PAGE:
May 032013

Criticism is vital to our time because it is a form of witnessing, testimony to the possibility that the richness and joy of the arts can be articulated in ways that invite intellectual contentiousness in the midst of community.

By Bill Marx.

This year marks the 50th anniversary of one of my favorite works of arts criticism, Logic & Criticism by William Righter, published in 1963. Some of its arguments are pretty dated now, particularly its antique tug-of-war with I. A. Richards about an antique “theory of value.” But what I love about the book is that Righter (1927–1997) doesn’t fulminate over the justice or injustice of specific critical decisions about works of art throughout history, doesn’t wring his hands over why a reviewer was “right” or not. He assumes that even our most revered critics have often gone astray.

Instead, Righter examines the reasons (moral, political, aesthetic, rational, and irrational) that critics have used over time, the various arguments and rhetorical strategies they have drawn on to convince readers that one creative act is more powerful than another, one artist impressive, another overrated. The problem of critical judgment revolves around justification, argues Righter: “All along I have emphasized that the reasons given are usually more important than the judgment itself . . .” Because of our culture’s obsession with commercial success and gossip, we are hung up on snap judgements and consumer guides, but that is the least resonant part of arts criticism. Why we make the judgments we do is as, if not more, important than the directions in which our thumbs swing.

In this sense, criticism becomes a matter of cultural health. When we try to justify our cultural preferences we are forced to make private reactions public, to articulate what we value in the arts in ways that invite serious responses rather than simply sell tickets or score cheap shots. We pay homage to the arts when we carefully express what we care for, what we don’t care for, and give reasons. There is no model approach—criticism is far too idiosyncratic a craft. But some reasons—infused with high style and penetrating insight—are stronger than others. How do we encourage this kind of talk about why we like what we like?

Edith Wharton rightly sees criticism as a human instinct, an elemental appetite. “There is no way of reacting to any phenomenon but by criticizing it,” she argues, “and to differentiate and complicate one’s reactions is an amusement that human intelligence will probably never renounce.” What is at stake for our cultural well-being is whether we care to invest in developing this primal yen in meaningful ways, to make our explanations for what we value in the arts more self-conscious, sophisticated, and pleasurable. The omnipresent language of advertising and marketing flatten reactions, minimizing our conception of artistic experiences rather than conveying their complexity. And in the long run, that reduces the meaning and power of the arts in our lives. Arts criticism should be an educational and inspirational “amusement,” an assertion of the value of discernment in the arts. Criticism is vital to our time because it is a form of witnessing, testimony to the possibility that the richness and joy of the arts can be articulated in ways that invite intellectual contentiousness in the midst of community.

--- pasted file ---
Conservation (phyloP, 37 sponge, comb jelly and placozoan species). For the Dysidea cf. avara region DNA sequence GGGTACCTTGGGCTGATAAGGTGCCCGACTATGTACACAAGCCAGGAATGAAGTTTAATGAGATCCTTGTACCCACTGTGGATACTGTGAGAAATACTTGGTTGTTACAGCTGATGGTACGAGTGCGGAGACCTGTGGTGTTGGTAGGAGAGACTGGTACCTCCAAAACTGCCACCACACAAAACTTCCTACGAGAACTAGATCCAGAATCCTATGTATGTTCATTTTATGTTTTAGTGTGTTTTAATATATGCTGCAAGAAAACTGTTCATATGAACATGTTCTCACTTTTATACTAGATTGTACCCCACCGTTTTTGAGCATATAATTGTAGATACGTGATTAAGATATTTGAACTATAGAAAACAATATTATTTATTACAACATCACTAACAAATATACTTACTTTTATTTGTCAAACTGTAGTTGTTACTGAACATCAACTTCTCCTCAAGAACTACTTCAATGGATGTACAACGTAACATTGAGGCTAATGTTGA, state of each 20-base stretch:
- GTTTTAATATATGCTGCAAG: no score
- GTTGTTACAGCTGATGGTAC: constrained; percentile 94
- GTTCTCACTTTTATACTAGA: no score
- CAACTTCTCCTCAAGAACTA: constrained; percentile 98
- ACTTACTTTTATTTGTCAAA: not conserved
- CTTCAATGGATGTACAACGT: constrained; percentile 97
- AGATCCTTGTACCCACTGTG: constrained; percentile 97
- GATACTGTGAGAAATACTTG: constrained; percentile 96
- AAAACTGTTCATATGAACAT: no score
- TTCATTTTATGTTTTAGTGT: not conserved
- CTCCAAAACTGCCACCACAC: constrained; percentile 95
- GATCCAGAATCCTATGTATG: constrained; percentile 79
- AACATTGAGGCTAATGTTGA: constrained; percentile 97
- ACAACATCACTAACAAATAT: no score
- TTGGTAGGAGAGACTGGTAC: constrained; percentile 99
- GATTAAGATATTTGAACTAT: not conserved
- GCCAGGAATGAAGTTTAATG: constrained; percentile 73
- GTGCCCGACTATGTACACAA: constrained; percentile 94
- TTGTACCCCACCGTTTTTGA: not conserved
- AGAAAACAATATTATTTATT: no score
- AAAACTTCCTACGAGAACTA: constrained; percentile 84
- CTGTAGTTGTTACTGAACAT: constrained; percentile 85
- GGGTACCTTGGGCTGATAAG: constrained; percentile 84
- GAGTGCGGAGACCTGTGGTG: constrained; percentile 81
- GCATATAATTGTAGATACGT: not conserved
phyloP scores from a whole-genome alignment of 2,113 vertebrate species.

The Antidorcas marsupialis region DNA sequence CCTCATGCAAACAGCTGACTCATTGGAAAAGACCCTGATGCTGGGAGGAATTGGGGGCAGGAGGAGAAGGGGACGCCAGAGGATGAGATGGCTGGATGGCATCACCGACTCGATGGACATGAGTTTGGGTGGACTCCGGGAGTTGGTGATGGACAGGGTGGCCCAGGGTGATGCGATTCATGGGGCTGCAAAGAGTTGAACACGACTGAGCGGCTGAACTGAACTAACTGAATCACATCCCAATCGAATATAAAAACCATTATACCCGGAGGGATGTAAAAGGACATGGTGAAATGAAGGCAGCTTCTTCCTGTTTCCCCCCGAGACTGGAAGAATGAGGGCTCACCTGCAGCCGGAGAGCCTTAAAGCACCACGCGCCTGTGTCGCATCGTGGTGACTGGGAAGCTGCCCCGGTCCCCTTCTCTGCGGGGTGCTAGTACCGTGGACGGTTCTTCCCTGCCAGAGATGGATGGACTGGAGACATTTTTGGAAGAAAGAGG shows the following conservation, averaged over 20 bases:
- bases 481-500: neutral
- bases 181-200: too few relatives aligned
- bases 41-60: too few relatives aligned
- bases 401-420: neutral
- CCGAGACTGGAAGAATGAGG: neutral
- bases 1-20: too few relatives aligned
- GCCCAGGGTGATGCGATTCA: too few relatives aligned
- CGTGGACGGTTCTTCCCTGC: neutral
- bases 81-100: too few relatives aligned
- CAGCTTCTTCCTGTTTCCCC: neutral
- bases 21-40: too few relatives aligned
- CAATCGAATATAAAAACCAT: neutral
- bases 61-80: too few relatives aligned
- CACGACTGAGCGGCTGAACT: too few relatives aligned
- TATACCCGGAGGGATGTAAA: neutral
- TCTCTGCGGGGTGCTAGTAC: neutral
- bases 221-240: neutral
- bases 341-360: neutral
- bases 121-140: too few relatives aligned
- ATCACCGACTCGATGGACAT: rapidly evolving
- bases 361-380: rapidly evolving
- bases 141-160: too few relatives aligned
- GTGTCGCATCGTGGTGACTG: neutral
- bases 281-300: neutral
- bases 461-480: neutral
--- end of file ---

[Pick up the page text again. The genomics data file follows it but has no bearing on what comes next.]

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In what ways can the Internet tap into that complex experience, enhance our desire to compare, judge, and discuss in ways that make the arts matter? How will these methods be different from past forms of evaluation? Those are the important questions facing the future of arts criticism, and there are reasons for encouragement as well as fear—with less centralized power comes opportunities for more informative and fearless analysis. There’s also the possibilities for a chaotic and terminal free-for-all.

To me, it is an issue of establishing spaces that encourage (and develop) the desire for justification, an area that is not just about registering judgments but cultivating the need to back up verdicts with solid evidence and analysis. In the future, innovative critics will cultivate our appetite for arts reviews through an interactive marriage of expertise, passion, and technology. Criticism will not be an effusion from a priest on high but a form of stimulus shaped to kick off a fertile “thread” of comments, reactions, and debate. Rainey Knudson, the founder and director of Glasstire, a website about visual art in Texas, put the exciting possibilities for the regeneration of cultural discussion well: “. . . the arts journalism of the near future has the potential to be radically more effective, with far greater reach, than the old print model that has crumbled around us.”

I believe that, which is why I founded The Arts Fuse, an online resource that features expert writing—critical, informative, engaging—on the arts in Boston and the rest of New England. More than 1700 articles—all currently online—have been published. With Fuse News, we are taking another significant step toward our goal of creating an online space where readers will find stimulating news and views about arts and culture. Please support a magazine that does its best to generate discussion rather than consumer tips. Here is where you can make your donation.


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